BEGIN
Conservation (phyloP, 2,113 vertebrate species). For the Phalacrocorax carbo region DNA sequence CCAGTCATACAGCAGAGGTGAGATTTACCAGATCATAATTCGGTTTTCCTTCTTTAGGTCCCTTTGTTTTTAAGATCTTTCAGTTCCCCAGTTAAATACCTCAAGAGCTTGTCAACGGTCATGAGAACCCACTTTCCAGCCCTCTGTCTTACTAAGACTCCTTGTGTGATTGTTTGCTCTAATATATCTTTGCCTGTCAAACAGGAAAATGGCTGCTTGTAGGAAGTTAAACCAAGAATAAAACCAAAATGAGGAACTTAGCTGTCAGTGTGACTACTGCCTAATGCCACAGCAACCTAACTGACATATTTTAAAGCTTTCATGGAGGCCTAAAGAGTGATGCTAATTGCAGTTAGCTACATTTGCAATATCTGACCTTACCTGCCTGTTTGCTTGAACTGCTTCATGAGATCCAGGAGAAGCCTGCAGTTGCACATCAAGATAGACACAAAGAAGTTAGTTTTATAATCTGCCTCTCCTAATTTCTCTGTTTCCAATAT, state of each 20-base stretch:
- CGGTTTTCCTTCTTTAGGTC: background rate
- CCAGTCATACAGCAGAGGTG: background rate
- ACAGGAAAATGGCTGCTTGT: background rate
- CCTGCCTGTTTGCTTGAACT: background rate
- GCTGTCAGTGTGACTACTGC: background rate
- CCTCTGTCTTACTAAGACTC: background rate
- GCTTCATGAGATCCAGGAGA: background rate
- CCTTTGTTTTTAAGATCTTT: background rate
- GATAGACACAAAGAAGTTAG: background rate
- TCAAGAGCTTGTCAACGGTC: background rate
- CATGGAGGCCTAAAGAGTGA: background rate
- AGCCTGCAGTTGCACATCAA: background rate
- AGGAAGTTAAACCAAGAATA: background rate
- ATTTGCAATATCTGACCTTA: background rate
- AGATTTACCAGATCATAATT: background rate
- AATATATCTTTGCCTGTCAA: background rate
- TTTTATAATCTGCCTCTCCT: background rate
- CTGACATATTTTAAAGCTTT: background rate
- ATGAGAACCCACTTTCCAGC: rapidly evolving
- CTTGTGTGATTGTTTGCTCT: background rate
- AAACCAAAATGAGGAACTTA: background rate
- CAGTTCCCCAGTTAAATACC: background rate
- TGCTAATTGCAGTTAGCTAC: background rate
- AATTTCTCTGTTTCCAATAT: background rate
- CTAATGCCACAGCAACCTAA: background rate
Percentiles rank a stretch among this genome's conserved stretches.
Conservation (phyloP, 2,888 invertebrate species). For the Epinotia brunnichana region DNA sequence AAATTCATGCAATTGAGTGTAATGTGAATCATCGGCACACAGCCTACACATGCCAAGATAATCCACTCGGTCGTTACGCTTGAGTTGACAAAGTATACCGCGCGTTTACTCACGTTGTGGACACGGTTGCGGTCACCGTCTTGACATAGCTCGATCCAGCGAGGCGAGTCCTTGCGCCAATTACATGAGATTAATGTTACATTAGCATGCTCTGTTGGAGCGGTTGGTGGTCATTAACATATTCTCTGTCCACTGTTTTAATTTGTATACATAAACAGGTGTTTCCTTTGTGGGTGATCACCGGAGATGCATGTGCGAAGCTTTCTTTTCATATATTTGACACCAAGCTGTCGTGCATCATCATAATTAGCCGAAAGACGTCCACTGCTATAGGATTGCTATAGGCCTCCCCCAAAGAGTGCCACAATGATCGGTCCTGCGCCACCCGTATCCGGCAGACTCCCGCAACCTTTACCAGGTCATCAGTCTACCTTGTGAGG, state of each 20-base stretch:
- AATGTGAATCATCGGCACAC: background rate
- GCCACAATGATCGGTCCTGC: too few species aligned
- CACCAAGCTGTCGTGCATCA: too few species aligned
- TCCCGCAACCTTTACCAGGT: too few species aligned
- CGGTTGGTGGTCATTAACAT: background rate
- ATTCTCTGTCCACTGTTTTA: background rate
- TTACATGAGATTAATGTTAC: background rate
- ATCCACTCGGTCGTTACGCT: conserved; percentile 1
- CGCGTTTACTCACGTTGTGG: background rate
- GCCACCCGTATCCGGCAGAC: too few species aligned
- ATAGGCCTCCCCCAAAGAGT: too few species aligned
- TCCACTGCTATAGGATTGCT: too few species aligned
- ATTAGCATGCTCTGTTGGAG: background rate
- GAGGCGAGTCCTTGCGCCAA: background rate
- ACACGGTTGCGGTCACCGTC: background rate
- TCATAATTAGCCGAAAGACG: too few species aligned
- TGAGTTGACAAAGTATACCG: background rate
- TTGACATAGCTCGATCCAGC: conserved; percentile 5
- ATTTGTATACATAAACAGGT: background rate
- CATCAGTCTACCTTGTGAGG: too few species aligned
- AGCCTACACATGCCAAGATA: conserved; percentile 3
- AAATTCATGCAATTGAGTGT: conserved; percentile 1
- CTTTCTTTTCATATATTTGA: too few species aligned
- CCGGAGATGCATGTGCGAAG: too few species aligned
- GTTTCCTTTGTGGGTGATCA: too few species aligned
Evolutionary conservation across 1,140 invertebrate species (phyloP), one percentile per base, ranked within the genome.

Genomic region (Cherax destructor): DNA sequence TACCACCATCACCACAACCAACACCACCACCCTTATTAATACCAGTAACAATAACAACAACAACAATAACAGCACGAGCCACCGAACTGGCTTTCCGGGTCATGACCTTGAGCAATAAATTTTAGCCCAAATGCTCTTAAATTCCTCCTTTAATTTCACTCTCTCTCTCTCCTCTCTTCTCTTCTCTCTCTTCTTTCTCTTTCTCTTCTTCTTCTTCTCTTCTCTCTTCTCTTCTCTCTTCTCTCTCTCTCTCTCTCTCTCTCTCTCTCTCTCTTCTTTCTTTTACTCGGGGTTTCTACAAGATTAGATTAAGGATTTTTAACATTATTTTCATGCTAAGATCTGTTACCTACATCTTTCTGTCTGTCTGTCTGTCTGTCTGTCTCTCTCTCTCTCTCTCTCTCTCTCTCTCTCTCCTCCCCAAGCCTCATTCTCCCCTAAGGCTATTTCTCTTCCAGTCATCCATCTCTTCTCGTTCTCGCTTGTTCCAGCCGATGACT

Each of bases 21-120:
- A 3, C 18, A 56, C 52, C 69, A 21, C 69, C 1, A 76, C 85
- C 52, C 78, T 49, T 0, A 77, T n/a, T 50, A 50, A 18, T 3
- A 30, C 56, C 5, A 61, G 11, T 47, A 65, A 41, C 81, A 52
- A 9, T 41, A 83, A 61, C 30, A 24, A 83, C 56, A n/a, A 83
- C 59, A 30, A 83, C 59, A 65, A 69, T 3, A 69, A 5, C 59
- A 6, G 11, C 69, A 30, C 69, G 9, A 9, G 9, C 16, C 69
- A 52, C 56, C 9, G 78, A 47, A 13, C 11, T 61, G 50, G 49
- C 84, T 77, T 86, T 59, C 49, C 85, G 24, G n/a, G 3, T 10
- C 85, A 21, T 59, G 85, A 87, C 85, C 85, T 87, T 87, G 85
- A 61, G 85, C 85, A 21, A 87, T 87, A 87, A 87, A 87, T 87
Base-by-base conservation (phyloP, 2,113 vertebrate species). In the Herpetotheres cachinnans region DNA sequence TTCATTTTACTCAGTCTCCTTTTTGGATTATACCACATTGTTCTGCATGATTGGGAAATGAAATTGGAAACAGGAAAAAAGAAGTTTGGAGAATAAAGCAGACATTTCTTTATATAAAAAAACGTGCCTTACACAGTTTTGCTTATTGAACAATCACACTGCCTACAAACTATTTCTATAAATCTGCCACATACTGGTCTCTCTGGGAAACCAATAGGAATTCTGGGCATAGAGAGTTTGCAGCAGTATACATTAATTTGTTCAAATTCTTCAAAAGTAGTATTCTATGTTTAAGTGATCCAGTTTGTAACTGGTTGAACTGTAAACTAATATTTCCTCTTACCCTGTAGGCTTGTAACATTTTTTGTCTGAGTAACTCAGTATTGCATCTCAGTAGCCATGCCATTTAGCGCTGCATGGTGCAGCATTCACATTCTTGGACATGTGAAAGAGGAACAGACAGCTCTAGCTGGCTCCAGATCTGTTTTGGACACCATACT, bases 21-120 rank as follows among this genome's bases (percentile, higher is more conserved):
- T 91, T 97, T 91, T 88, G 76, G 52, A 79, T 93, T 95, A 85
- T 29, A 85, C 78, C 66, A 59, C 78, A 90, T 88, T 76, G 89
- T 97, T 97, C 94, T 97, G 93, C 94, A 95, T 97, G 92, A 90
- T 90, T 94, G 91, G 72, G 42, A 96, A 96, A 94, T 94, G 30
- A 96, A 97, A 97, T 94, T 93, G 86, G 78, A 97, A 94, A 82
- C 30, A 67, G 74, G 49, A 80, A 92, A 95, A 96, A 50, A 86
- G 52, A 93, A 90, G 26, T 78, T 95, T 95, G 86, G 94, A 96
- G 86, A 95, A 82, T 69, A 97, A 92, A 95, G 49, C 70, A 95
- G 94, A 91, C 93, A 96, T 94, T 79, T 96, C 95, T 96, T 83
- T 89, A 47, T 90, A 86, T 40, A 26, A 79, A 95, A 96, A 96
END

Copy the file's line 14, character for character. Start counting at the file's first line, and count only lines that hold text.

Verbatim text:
- AGGAAGTTAAACCAAGAATA: background rate